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Friday, May 24, 2024

UNEP: Climate adaptation costs could triple

A new report by the United Nations Environment Programme (UNEP) shows climate adaptation costs for developing countries are likely to be two to three times the current estimates of $70 to $100 billion per year.

Achim Steiner, UNEP
Achim Steiner, UNEP

The UNEP Adaptation Gap report says this will happen even if global emissions are cut drastically to meet the agreed goal of limiting warming to less than 2 degrees Celsius.

The African Group of Negotiators (AGN) at the climate talks has acknowledged that the $100 billion to be mobilised by developed countries by year 2020 is a starting point to climate adaptation. Their aim, according to the Chair, Nagmeldin El Hassan, is to see a 1.5oC or 2oC warming limit.

Martin Kaiser, Head of Climate Politics in Greenpeace, said: “If the Paris treaty is to make a difference, countries must agree to phase out fossil-fuel emissions to zero and lead us to a renewable energy future”.

He wants businesses causing the problem to be held accountable and compensate the victims of their dirty actions, a position shared by African civil society.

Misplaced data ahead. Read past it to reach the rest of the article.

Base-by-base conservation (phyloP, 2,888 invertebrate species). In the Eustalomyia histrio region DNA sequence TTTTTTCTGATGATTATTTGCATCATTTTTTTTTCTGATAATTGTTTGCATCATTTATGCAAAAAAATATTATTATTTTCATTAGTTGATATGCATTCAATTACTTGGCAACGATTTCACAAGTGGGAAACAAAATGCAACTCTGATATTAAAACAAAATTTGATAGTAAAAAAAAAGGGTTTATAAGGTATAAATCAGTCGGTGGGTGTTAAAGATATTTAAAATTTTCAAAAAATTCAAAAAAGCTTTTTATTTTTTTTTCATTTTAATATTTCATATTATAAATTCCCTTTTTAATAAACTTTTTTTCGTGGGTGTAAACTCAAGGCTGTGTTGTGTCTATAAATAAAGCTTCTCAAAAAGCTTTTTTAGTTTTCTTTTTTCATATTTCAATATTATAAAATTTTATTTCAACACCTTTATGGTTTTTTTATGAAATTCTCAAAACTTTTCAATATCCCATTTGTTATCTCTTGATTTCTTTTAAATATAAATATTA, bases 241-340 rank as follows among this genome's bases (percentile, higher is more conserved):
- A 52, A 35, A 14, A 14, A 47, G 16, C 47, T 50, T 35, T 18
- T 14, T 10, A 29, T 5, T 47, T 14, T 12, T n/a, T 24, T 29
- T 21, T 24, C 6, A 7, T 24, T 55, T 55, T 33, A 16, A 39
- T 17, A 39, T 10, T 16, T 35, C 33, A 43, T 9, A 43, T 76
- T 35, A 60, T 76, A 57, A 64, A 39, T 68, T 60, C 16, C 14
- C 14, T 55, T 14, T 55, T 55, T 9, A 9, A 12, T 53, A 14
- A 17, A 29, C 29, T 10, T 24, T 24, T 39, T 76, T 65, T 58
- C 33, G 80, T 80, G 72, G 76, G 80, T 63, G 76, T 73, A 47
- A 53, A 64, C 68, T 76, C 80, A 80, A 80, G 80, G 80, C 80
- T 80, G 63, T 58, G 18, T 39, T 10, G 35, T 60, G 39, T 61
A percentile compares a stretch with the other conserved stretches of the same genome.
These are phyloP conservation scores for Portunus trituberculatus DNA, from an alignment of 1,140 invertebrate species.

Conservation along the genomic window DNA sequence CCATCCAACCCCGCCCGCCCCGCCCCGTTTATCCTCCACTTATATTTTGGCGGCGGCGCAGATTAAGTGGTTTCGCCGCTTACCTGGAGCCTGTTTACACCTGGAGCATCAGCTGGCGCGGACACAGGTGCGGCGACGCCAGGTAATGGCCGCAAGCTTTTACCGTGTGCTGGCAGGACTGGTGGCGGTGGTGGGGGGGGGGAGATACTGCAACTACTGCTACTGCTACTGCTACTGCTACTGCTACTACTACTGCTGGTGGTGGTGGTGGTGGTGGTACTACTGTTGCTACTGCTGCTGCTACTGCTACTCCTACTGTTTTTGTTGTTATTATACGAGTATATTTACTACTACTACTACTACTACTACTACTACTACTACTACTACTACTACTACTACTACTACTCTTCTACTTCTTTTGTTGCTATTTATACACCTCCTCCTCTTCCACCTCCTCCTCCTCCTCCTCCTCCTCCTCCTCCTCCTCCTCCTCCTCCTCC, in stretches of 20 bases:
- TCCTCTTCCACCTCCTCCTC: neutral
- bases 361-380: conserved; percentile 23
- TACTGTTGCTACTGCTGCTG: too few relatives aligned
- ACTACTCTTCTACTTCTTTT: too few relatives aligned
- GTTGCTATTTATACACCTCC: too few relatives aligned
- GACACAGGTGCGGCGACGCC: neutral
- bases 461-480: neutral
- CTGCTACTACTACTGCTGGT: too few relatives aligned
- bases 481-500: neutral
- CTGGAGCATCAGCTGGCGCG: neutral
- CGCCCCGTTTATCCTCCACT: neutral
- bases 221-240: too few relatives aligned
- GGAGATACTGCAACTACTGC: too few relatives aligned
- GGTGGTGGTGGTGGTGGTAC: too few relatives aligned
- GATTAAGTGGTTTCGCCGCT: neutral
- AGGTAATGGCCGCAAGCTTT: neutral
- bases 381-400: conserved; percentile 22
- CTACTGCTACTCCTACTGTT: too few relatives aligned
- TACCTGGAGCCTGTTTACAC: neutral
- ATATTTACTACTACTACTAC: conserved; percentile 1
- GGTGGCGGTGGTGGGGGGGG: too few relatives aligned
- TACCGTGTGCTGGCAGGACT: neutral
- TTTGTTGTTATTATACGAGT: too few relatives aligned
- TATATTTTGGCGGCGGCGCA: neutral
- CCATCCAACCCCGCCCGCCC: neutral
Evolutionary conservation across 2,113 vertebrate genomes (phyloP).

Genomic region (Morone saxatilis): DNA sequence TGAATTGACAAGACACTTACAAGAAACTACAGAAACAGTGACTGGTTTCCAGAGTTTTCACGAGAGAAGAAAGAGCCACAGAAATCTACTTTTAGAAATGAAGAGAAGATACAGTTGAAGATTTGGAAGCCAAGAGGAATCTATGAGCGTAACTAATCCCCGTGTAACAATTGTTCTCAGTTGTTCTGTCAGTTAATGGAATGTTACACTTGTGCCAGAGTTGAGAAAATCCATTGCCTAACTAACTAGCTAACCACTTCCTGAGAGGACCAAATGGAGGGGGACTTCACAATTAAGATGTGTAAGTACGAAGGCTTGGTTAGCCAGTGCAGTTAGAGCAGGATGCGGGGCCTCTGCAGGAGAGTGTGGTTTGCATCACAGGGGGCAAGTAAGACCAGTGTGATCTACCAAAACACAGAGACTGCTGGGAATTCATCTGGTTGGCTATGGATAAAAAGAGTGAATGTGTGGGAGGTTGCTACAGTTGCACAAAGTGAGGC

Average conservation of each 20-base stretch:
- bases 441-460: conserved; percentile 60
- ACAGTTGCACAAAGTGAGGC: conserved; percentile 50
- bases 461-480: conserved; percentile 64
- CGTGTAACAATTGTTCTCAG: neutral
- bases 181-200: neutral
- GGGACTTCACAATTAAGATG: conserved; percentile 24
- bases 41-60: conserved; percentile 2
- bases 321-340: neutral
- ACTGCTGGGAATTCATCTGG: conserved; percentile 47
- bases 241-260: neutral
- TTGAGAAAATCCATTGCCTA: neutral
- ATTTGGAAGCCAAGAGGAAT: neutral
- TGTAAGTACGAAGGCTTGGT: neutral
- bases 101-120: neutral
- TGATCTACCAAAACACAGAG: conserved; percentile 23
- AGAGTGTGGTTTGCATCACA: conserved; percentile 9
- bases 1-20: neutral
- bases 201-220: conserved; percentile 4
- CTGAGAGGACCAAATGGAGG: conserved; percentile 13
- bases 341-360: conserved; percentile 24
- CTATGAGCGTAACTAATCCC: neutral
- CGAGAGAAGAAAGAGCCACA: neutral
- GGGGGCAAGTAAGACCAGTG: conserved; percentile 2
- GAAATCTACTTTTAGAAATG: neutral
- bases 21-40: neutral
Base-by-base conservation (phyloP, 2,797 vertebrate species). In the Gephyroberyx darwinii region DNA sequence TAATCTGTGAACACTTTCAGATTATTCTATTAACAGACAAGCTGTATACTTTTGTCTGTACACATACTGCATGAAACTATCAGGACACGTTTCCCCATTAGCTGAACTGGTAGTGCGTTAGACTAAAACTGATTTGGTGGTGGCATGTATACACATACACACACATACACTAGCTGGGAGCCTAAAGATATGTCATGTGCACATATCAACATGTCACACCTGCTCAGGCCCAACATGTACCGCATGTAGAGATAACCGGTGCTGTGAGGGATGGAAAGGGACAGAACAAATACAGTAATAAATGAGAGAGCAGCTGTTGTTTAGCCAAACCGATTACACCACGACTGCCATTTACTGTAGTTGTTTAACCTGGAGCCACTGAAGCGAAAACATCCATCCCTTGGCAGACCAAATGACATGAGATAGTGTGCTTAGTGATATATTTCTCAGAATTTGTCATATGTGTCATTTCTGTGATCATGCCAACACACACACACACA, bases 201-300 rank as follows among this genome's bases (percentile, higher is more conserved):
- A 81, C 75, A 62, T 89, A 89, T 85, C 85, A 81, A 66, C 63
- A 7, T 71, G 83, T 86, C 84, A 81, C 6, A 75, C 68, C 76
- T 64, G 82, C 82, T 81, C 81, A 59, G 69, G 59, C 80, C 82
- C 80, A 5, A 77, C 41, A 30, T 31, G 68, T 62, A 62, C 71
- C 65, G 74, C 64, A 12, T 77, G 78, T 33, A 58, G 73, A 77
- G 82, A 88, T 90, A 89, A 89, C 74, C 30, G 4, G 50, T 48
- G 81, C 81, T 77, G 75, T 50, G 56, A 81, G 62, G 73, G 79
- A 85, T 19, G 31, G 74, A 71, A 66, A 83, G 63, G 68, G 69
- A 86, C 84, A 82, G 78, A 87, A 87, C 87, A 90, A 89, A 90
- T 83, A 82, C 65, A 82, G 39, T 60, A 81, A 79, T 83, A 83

Christian Aid has also called for negotiators at the ongoing UN climate summit in Lima to heed the warnings.

Christian Aid’s Senior Climate Change Advisor, Mohamed Adow, said: “This UNEP report outlines in stark detail the huge costs of adapting to climate change being faced by poor countries around the world. Already some developing countries are reaching the limit they can bear with their limited resources. The poor and most vulnerable should not be left alone with the option to simply adapt or die.”

He described as “a cruel irony” that the rich countries whose carbon emissions helped create these climate change impacts do not want adaption to be a central part of the Paris agreement.

“It’s important that action on emissions is linked to action to help countries adapt. While emissions cuts remain low it is even more vital that adaption support increases,” said Mohammed.

African civil society, led by the Pan-African Climate Justice Alliance (PACJA), has stated that any climate change deal that is leading to 3oC of warming should be resisted as it will cause untold problems of hunger,  starvation, disasters, conflicts and wars in Africa.

By Kofi Adu Domfeh

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